Hitler- An effective leader or not
Briefly exploring some of the effective leadership skills Hitler had.
Was Hitler an effective leader?
Various theorists have argued that the effectiveness of a leader should be only defined in terms of how well a group’s goals have been achieved, whilst other have asserted that any kind of impact, including even achieving selfish goals, should be considered just as influential with effectiveness (Breckler et al, 2005). The former would assess Hitler as ineffective leader and the latter as an effective one. Despite Hitler’s extremely unethical actions and goals, Hitler is considered by many to have had great leadership skills.
According to some (Northouse, 2015), a good leader-member relationship is one where confidence is placed in the leader by members, they are loyal to their leader, and they have attraction for their leader. Hitler made a political appearance at a time that the people of Germany had been devastated from WWI and Hitler, utilising manipulative tactics geared toward his goals, he gave people hope. He told people who to hate and why, created a huge army and gave the Germans something to believe in. Hitler was also very particular in how orders he issued should be carried out. If not exactly carried out, his subordinates were punished. This exemplifies the tight structure of each task delegated by Hitler, and structure is of highest importance in effective leadership. The definition of leadership has been considered to be “a process whereby an individual influences a group of individuals to achieve a common goal” (Northouse, 2015, section 1). Hitler could be said to have influenced a group of people to collectively attempt to achieve a goal, and in this accomplishing leadership. Whether or not the goal is accomplished should not be focused on for the purpose of this definition. The types of orders issued by Hitler (murdering a high number of people) were such that effective leadership skills have to have been very strong. Hitler had a goal, and he influenced many to fight toward that goal.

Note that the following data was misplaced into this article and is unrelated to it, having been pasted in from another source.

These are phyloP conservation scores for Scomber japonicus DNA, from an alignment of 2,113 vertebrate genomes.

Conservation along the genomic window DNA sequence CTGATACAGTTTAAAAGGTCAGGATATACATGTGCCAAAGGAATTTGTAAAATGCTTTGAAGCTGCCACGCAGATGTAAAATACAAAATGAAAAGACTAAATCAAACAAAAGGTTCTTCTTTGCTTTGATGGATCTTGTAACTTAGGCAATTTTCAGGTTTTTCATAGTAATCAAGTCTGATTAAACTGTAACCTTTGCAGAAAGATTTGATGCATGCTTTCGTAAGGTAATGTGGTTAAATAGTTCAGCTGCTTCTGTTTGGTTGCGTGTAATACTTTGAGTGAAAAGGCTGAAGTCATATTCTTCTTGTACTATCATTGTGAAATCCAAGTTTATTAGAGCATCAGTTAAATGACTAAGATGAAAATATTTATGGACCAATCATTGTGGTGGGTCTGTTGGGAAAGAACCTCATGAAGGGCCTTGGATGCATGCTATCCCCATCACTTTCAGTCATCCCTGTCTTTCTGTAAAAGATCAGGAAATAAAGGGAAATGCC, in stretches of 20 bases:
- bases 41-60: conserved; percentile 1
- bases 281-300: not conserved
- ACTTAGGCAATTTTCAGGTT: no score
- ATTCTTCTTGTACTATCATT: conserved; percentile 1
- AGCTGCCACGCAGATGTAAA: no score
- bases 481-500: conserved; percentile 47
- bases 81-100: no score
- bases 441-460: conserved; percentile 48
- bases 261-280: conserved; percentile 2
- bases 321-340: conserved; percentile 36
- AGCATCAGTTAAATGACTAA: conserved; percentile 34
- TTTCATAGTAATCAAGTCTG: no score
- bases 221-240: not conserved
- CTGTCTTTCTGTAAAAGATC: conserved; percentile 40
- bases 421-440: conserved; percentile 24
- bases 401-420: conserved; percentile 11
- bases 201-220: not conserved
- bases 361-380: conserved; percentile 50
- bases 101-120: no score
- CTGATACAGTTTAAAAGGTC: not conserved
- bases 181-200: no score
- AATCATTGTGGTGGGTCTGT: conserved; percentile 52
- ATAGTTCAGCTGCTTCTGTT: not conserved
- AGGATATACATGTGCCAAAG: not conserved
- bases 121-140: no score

Steven J. Breckler, James Olson, Elizabeth Wiggins. 2005. Social Psychology Alive. Boston: Cengage Learning.
Peter G. Northouse. 2015. Leadership: Theory and Practice. Sage Publications.